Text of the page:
The Egyptian Museum in Florence, Its History and What to See

A complete guide of what you can expect during your visit to the Egyptian Museum in Florence

Second only to the one in Turin, the Egyptian Museum in Florence has the largest collection of Egyptian antiquities in Italy. The historical artefacts are the products of centuries of exploration and partnerships among rulers, scholars, and scholarly institutions. It is part of the Archaeological Museum in Florence, which is also home to Etruscan, Roman, and Greek collections.


A True Labour of Love – the Establishment and History of the Museum

The museum was unveiled in 1855, but its history dates back to the early part of the 17th century. For example, in 1828 the Grand Duke of Tuscany financed an expedition which led to the acquisition of a large haul of Egyptian artefacts. The scholarly campaign was led by Jean-Francois Champollion, who decoded the ancient scripts, and his apprentice, Ippolito Rosellini. It was through Rosellini’s efforts that Egyptology began to be viewed as a scholarly subject in Italy.




Before 1980, the collection was displayed among other artefacts in the Archaeological Museum, before it was moved into a separate room by Ernesto Schiaparelli. An ardent Egyptologist, Schiaparelli is credited with organising and enlarging the collection into pretty much of what is found there today. There have been several additions courtesy of donations by private collectors and scholarly organisations. The most notable ones are the lot of Coptic fabrics that were discovered in the early 20th century.




Exhibits – What You Can Expect to See at the Museum


The collection outgrew the order created by Schiaparelli, and currently, the more than 14,000 artefacts are exhibited in nine rooms and two magazines. The items are now organised chronologically. The collection includes vessels, statues and figurines, amulets, and ornaments from various periods.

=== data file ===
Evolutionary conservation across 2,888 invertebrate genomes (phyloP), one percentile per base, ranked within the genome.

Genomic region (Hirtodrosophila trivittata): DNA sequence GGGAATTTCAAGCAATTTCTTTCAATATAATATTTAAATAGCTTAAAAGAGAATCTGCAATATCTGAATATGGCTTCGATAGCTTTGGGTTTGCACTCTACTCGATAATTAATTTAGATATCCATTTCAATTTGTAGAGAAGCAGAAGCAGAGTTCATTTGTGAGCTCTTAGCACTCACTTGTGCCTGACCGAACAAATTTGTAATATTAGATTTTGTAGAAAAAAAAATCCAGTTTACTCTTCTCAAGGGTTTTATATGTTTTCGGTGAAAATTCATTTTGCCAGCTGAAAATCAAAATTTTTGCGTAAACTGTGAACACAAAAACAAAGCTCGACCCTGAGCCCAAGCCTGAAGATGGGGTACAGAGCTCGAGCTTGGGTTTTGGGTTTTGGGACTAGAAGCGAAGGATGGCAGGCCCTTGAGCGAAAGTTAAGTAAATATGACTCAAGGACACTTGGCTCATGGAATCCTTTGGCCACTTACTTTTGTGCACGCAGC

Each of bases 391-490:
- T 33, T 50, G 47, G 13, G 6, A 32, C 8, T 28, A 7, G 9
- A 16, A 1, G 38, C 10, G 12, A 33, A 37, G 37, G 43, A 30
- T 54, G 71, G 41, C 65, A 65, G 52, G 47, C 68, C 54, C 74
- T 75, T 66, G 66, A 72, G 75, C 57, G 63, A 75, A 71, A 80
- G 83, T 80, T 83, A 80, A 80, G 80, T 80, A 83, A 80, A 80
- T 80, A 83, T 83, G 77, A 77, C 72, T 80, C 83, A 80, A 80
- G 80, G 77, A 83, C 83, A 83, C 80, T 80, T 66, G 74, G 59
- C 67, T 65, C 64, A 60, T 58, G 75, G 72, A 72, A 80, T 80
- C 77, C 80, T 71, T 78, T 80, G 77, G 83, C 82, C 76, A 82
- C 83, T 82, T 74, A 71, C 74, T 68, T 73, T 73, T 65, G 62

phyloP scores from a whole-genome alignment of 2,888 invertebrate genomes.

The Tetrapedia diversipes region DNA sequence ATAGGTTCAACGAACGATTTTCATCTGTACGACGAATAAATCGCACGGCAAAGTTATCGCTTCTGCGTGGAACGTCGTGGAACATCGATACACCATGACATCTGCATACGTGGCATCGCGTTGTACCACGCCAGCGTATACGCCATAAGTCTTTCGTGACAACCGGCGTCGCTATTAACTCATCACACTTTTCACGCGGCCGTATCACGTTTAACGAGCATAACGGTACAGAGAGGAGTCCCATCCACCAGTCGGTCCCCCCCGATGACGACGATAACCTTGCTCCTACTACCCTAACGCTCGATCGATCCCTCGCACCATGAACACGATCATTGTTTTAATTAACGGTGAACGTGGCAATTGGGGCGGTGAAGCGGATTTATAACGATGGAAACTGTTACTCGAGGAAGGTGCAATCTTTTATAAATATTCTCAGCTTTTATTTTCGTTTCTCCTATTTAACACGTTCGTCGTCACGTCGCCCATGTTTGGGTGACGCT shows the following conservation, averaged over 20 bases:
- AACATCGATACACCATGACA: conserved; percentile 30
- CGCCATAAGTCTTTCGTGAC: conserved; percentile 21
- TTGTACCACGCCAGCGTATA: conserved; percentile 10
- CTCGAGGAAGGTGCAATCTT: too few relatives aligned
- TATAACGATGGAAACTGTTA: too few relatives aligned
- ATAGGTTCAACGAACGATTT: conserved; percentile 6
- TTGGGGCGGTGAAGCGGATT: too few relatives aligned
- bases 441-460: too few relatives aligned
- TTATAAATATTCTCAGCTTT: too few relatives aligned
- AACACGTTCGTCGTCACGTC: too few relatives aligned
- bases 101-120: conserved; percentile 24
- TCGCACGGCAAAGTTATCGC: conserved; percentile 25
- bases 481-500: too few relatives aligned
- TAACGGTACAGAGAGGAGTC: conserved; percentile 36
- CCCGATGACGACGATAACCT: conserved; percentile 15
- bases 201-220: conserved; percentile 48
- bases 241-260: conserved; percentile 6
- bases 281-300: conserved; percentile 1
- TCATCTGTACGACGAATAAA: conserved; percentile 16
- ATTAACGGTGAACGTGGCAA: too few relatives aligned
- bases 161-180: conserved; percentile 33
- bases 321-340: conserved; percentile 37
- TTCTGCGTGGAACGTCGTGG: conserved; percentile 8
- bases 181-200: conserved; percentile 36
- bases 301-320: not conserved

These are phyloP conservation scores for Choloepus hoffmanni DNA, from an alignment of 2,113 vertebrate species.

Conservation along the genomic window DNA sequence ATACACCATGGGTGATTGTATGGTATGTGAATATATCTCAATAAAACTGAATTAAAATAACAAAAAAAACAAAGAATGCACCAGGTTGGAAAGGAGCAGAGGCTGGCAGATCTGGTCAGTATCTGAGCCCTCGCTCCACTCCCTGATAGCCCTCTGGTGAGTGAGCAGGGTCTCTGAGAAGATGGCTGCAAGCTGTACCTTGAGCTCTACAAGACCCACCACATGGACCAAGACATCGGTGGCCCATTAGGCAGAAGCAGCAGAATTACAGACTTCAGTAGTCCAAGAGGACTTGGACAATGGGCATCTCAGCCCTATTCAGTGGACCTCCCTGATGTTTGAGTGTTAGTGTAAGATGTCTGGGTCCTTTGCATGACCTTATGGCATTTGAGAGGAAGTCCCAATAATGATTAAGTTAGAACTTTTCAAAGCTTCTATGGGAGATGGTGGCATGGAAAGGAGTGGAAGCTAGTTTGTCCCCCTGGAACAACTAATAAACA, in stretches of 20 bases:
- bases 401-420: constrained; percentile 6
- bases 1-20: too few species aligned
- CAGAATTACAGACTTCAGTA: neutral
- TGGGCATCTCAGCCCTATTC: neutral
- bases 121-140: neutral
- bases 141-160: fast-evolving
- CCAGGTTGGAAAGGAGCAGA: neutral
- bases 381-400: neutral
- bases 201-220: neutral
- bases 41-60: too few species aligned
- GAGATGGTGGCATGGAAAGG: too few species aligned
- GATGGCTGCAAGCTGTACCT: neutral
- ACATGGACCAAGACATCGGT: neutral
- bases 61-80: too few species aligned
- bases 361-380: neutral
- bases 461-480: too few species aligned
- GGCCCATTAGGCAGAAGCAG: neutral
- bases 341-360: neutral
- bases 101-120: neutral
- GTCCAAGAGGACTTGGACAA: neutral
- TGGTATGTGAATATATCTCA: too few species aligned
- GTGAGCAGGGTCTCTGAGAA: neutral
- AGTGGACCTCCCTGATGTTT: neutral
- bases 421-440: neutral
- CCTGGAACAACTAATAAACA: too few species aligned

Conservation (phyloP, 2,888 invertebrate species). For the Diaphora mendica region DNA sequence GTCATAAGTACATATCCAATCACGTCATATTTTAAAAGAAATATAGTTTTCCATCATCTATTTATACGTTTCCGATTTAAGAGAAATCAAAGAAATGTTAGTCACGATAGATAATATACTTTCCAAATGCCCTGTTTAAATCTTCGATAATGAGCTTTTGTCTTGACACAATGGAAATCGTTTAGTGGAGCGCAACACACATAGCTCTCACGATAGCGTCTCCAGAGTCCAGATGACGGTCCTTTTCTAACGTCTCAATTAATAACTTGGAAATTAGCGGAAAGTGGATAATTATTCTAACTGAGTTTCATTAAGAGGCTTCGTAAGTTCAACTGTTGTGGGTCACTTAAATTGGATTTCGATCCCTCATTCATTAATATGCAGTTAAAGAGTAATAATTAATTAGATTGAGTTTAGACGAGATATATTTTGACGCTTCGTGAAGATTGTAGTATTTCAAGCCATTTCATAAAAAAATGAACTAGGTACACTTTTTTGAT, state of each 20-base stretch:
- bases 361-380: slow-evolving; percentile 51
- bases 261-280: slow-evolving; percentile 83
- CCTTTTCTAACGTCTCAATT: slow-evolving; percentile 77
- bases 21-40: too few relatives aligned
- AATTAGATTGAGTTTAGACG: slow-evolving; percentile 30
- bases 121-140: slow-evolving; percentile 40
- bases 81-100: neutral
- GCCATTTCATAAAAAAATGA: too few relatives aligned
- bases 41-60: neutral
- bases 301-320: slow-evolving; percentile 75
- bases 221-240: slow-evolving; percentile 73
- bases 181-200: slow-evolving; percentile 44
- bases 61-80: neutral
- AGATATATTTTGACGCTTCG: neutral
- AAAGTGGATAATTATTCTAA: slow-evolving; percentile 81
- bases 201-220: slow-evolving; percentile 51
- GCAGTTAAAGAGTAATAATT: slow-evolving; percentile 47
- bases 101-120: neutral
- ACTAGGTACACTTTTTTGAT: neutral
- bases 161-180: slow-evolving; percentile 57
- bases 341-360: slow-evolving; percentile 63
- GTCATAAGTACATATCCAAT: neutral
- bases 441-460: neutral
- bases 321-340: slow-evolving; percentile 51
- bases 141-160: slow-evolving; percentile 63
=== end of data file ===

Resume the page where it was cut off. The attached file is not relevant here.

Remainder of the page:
Some notable pieces within the collection include a pillar that was excavated from the tomb of Seti and several statues from the reign of Amenhotep III. Seti was the ruler of Egypt between 1290 to 1279 BCE and is credited with establishing the kingdom’s greatness. During the reign by Amenhotep III, Egypt experienced a peaceful period, which led to a lot of artistic growth. Other equally interesting items include the Coptic textiles, nursing equipment from the tomb of Pharaoh Taharqa’s daughter, and an unidentified woman’s portrait from Faiyum.




Best Times to Visit

The doors open at 2:00 p.m. and close at 7:00 p.m. on Mondays. You will get another chance to view the exhibits from 8:30 a.m. to 7:00 p.m. on Tuesdays and Thursdays, and 8:30 to 2:00 p.m. for the rest of the week. The museum is accessible using the same ticket as the one for the Archaeological Museum. You can find accommodation at the FIBNB apartments, which are close to the historic centre.


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